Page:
Nurses and health-care professionals have the expertise and commitment to tackle the coronavirus crisis. What we don’t have is critical personal protective equipment (PPE) like surgical and N95 masks, powered air purifying respirators, face shields, goggles, gloves, and gowns. In a survey of our membership over the last two days, over 70% said they do not have enough protective equipment to safely take care of their patients.

I know the dedicated nurses and health-care professionals will do whatever it takes to beat this pandemic. But we can’t do it without equipment.

Without protective gear, doctors, nurses, and other hospital workers are exposed to infection, which is then spread to other hospital staff and patients. Like in the United States, Italian hospitals faced shortages of personal protective equipment early on. As a result, over 5,000 hospital workers in Italy have fallen ill, leaving hospitals dangerously understaffed and exacerbating the spread of the virus. The reduction in staff, combined with the surge in new patients, has brought the Italian health-care system to near collapse.

None of PASNAP’s hospitals — which include Temple, Einstein, Jeanes, St. Christopher’s, the Crozer-Keystone Health System, Mercy Fitzgerald, Suburban, Lower Bucks, St. Mary, Eagleville, Brooke Glen, and Pottstown — have enough personal protective equipment to meet the scale of this crisis. The Strategic National Stockpile had, as of a week ago, just 12 million of the 3.5 billion total N95 masks estimated to be needed.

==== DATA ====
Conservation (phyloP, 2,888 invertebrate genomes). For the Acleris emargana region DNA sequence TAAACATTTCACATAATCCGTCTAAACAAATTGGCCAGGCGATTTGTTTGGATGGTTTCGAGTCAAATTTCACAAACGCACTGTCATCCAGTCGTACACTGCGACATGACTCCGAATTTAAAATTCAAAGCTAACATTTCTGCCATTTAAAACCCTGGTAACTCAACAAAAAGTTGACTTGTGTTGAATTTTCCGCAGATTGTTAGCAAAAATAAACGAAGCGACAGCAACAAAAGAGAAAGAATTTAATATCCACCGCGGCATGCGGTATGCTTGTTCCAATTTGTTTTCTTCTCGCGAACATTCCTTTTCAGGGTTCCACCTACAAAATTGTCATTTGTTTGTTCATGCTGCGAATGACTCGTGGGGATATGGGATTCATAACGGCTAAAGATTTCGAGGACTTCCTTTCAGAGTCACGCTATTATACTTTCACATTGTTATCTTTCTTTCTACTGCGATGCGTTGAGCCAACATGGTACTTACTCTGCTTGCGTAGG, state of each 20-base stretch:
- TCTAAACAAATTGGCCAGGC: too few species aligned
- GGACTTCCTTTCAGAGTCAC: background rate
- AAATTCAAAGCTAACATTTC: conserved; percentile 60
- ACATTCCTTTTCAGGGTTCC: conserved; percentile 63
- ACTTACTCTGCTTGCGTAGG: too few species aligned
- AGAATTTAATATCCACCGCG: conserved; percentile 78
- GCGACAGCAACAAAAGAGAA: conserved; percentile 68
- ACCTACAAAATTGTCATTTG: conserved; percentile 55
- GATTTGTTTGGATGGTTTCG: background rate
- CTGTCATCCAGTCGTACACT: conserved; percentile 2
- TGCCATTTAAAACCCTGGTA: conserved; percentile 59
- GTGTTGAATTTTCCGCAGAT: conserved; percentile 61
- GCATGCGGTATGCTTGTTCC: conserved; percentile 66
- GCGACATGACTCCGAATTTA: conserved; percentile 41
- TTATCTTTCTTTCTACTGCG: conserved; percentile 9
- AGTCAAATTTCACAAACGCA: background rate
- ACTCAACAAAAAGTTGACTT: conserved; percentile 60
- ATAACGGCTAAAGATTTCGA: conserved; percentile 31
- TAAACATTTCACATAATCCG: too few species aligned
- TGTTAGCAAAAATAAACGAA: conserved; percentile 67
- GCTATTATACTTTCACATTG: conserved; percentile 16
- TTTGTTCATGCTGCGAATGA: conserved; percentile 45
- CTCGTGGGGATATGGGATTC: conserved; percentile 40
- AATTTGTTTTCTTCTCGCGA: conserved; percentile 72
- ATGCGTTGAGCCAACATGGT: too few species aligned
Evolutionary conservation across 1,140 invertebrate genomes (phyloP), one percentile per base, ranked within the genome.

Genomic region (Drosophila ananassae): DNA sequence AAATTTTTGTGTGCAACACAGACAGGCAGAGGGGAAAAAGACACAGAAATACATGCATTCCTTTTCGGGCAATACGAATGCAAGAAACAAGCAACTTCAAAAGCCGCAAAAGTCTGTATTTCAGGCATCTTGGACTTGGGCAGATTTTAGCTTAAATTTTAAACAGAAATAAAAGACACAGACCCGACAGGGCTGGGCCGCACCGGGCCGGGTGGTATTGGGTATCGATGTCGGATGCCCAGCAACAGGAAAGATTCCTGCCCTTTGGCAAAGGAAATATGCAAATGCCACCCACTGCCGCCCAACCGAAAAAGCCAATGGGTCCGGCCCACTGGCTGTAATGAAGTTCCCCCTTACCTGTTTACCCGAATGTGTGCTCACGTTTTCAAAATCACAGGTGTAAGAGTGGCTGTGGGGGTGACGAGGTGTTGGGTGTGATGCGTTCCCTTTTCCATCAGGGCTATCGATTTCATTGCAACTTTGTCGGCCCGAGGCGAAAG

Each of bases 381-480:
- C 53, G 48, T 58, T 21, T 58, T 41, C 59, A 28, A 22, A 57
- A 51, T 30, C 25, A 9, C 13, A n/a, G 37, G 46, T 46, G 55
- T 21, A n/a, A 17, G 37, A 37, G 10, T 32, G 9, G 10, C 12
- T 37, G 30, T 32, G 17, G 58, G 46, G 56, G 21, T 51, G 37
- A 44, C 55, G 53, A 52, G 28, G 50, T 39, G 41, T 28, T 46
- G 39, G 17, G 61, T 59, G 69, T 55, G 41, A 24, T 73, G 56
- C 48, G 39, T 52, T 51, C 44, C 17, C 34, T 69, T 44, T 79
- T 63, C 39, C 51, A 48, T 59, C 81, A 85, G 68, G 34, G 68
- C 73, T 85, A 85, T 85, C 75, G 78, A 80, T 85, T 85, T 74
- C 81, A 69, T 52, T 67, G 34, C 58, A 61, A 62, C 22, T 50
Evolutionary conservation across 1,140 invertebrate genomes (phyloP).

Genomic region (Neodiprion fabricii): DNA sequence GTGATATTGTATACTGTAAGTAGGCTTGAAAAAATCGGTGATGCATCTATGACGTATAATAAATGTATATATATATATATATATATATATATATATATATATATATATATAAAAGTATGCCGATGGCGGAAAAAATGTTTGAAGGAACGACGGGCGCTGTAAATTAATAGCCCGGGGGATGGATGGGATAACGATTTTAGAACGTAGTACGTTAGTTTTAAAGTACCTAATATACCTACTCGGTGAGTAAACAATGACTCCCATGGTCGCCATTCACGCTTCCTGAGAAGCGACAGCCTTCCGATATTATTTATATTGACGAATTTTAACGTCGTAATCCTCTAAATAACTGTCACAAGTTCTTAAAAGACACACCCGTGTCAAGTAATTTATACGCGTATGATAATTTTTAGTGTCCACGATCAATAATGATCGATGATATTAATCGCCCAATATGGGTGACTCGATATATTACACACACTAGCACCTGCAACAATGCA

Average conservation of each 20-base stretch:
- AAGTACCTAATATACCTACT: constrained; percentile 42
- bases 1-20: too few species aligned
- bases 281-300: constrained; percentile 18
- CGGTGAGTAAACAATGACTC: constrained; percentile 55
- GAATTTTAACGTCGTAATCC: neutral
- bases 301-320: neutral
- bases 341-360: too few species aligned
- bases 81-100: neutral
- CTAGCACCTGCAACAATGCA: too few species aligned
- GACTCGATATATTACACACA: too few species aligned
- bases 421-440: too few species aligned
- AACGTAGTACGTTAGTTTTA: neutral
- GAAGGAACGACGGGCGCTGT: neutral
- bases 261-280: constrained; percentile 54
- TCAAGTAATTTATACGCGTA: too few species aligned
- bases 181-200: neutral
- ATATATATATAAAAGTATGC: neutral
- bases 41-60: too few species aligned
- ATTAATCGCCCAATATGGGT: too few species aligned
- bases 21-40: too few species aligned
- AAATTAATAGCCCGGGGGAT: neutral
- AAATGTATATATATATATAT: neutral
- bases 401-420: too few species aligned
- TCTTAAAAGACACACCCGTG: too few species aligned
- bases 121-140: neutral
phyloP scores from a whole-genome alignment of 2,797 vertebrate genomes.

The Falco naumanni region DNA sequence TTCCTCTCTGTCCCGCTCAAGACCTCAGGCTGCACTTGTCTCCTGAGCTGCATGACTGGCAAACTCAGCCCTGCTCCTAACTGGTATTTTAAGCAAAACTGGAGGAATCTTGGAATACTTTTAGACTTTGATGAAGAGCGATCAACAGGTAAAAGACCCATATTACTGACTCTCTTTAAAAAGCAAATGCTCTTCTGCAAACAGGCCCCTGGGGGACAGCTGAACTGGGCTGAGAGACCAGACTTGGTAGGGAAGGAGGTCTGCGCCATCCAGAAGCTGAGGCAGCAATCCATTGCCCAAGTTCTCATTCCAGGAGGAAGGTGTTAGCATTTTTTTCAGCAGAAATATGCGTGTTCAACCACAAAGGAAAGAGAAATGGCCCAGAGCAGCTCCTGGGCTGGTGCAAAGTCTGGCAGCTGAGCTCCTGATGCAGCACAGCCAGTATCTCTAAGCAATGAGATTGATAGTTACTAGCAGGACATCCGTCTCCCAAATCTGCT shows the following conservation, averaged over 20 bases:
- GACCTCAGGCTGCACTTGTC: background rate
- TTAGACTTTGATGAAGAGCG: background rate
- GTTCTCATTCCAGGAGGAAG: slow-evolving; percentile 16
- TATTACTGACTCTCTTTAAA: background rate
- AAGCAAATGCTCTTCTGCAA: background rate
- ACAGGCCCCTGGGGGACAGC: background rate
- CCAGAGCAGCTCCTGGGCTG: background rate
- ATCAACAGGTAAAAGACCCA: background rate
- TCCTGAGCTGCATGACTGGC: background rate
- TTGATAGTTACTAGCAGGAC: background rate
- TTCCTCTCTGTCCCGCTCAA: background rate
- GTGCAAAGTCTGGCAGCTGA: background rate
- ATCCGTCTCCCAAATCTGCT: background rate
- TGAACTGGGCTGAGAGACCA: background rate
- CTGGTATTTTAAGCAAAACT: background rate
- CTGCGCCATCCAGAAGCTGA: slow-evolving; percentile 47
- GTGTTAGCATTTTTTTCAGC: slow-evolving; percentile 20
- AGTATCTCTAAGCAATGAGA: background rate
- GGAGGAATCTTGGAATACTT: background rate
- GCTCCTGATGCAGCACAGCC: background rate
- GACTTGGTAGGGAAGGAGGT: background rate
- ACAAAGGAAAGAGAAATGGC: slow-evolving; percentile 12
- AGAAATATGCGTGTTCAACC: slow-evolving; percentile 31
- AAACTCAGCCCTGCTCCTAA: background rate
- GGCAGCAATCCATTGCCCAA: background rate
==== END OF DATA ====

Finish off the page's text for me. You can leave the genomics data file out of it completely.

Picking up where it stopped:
To meet the short-term need, the federal government must immediately distribute all the essential medical equipment in the Strategic National Stockpile. We also need to begin, as soon as possible, a massive manufacturing effort to ensure we have enough equipment for the medium and long-term. While PPE is the most pressing need, we will also need ventilators and other lifesaving machines in short order. I am disappointed that our elected officials have not acted already.

The federal government has the ability to launch the mass manufacture of equipment for the fight against COVID-19 through the Defense Production Act. On the state level, we urge Gov. Tom Wolf to take all actions to retrofit manufacturing facilities in Pennsylvania. Significant portions of the country and state’s manufacturing are currently idle due to the pandemic. Redirecting that capacity toward the production of essential medical equipment would not only help us fight the pandemic, but would provide a much-needed boost to the economy and put workers to work.

On Saturday, one of PASNAP’s leaders at St. Mary Medical Center, Bill Engle, issued an urgent call on Facebook to the Bucks County community asking for N95 masks and other protective equipment. His Facebook video received over 70,000 views in two days. Soon after he put out the call, the supplies began to roll in. St. Mary received thousands of N95 masks. I would like to echo his call and ask all local communities to step in during our time of need and donate any excess N95s, gloves, surgical masks, gowns, and goggles to local hospitals without delay.

But this goodwill will not be nearly enough to meet our long-term supply needs. As nurses and health-care professionals, we are putting ourselves at risk every day to take care of our patients. We need the same level of commitment from our elected officials, to keep us safe, to help us do our work, and to prevent us from spreading the disease to others who are in our care, in our homes, and in our community.

The simple fact is that if we don’t have the equipment we need, more people will get sick, and more people will die. We are on the front lines of this fight. Don’t make us fight unprotected and unarmed.

Maureen May is a nurse in the infant intensive care department at Temple University Hospital and the president of the 8,500-member Pennsylvania Association of Staff Nurses and Allied Professionals.